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From the back of the book: “It wasn’t easy but Celeste the Cat has managed to capture the perfect gift for Mother, a beautiful – and unharmed – red bird that almost looks like one of the ornaments when she tucks it under a strand of Christmas tree lights. Now she just needs to wait for the right moment to reveal it. But everything changes when Father brings home a tiny white kitten that he rescued from the grocery store parking lot. The family dotes on the kitten while Celeste is pushed aside. It eats her food, drinks out of her bowl, and plays with her toys. But not for long! With the reluctant help of her two faithful companions, Ruby and Tiger, Celeste plots to rid herself of the little menace. But instead of finding the kitten a new home, Celeste ends up rescuing Salt from one peril after another until at last she finds herself on a desperate mission to rescue the kitten from the pound.”

I highly recommend reading Celeste and the Giant Hamster first, just to get to know Ruby and Tiger before you jump into Celeste and the Adorable Kitten. But it’s certainly not necessary!

Melanie’s beloved capybara Garibaldi Rous, who makes a cameo appearance in the new book, passed away last week. For more information please visit GiantHamster.com.

Categories: Books we love, Reviews | Tags: , , , , , , , | 1 Comment

BlogShare: Roald Dahl and Matilda from NPR

I have decided to change my reblog name to BlogShare because often what I share is not from a blog post. I hope you enjoy this wonderful interview with Roald Dahl’s daughter Lucy. Did you know he wrote Chitty Chitty Bang Bang or that he adapted Ian Fleming’s novel You Only Live Twice for the movie screen?

Roald Dahl Wanted His Magical ‘Matilda’

To Keep Books Alive

by NPR STAFF

November 14, 2013 5:07 PM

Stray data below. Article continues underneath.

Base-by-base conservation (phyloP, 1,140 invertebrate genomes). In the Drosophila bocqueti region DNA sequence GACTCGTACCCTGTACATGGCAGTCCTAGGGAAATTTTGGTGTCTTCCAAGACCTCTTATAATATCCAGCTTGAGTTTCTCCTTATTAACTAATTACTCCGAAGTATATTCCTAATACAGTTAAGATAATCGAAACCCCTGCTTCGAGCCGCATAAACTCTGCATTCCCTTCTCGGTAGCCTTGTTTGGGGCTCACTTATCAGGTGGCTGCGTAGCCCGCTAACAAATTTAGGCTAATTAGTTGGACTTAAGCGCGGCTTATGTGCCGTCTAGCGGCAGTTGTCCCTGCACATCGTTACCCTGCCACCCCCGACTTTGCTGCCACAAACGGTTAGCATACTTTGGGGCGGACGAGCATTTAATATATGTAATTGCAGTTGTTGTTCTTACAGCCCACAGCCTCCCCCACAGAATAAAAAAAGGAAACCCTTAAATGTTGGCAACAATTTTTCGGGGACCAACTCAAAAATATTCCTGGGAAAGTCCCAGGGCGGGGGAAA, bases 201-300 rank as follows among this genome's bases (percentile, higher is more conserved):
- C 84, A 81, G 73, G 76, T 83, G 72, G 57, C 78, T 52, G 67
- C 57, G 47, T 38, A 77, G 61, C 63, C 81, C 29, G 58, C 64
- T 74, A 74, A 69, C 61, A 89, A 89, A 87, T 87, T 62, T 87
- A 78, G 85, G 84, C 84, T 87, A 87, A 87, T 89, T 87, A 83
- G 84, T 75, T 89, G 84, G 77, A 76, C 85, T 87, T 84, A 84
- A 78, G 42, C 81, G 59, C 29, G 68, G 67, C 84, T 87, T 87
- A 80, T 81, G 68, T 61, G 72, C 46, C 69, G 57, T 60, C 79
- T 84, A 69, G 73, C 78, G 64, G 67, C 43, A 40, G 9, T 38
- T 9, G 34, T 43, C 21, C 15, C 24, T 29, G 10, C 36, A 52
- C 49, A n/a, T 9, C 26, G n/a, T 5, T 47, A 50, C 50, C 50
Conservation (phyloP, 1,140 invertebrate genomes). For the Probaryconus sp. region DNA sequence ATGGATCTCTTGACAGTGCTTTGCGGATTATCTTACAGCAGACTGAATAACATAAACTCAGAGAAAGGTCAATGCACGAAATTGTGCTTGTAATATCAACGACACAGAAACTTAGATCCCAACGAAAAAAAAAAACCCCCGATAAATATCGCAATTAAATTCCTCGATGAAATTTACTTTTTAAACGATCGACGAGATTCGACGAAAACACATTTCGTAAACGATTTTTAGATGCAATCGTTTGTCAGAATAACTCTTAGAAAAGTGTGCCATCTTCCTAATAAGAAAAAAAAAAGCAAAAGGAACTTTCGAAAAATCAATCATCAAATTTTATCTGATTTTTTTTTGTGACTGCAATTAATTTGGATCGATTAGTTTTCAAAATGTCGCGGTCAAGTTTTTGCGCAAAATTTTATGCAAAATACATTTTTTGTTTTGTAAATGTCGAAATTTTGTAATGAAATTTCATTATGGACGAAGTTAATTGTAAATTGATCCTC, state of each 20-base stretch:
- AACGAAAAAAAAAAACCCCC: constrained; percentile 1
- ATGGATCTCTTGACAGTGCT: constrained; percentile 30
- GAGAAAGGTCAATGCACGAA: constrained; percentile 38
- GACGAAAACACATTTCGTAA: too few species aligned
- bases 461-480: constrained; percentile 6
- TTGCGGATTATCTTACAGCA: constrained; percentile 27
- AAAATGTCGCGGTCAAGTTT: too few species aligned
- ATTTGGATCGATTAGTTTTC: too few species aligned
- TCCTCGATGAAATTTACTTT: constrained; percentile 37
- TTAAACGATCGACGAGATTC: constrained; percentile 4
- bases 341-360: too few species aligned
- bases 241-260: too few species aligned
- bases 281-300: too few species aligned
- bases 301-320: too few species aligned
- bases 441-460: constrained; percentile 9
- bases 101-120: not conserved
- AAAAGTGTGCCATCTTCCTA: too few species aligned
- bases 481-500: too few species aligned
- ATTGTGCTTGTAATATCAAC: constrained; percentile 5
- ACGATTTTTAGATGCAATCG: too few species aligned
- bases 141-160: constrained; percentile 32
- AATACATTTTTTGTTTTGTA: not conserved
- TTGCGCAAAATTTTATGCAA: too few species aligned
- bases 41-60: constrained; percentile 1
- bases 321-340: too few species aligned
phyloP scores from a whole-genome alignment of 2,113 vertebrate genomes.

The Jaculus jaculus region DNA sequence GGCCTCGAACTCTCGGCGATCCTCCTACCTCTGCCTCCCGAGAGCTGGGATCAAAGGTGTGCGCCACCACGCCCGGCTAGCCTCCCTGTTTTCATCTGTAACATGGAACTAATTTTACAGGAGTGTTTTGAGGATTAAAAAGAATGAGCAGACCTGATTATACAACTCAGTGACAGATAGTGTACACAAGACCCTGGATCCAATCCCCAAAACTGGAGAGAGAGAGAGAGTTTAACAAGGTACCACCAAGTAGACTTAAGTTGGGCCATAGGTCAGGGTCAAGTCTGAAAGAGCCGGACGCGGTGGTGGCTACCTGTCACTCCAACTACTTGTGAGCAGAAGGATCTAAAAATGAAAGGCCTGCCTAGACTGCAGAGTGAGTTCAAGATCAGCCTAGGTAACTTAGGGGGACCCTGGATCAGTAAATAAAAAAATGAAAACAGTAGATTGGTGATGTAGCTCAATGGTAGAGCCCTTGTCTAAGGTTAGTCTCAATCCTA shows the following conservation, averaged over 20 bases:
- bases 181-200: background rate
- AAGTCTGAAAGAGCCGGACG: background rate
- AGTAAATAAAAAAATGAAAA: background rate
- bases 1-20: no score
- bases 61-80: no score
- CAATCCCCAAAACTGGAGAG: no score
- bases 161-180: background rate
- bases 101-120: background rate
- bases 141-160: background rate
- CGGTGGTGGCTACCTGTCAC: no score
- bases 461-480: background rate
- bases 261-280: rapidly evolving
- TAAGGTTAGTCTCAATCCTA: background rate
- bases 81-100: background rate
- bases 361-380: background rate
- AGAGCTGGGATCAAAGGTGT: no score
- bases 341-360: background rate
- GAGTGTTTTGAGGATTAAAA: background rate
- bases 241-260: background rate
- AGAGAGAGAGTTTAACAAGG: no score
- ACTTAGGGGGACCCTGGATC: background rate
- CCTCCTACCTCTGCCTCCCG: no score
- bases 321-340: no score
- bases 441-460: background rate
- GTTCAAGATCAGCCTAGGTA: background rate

Correction Nov. 14, 2013: Previous audio and Web versions of this story incorrectly referred to Roald Dahl as being English. Dahl was Welsh.

Author Roald Dahl stands with his wife, American actress Patricia Neal, and their newborn daughter, Lucy, outside their home in Buckinghamshire, England, in August 1965. Roald Dahl died in 1990. (Hulton Archive/Getty Images)

Every night, author Roald Dahl told his children a story: “Most of them [were] pretty bad,” he admitted in a 1972 BBC4 interview, “but now and again you’d tell one and you see a little spark of interest. And if they ever said the next night, ‘Tell us some more about that one,’ you knew you had something. This went on for quite a long time with a story about a peach that got bigger and bigger and I thought, ‘Well heck, why don’t I write it.’ ”

That bedtime story became Dahl’s first children’s book, James and the Giant Peach.

Lucy Dahl — the youngest of Dahl’s five children with his first wife, American actress Patricia Neal — remembers hearing those stories before she fell asleep. She joins Michele Norris to talk about Matilda, this month’s pick for NPR’s Backseat Book Club. It’s the story of a lonely girl with special powers and neglectful parents. Matilda finds her courage facing off with a bully of a headmistress, named Miss Trunchbull.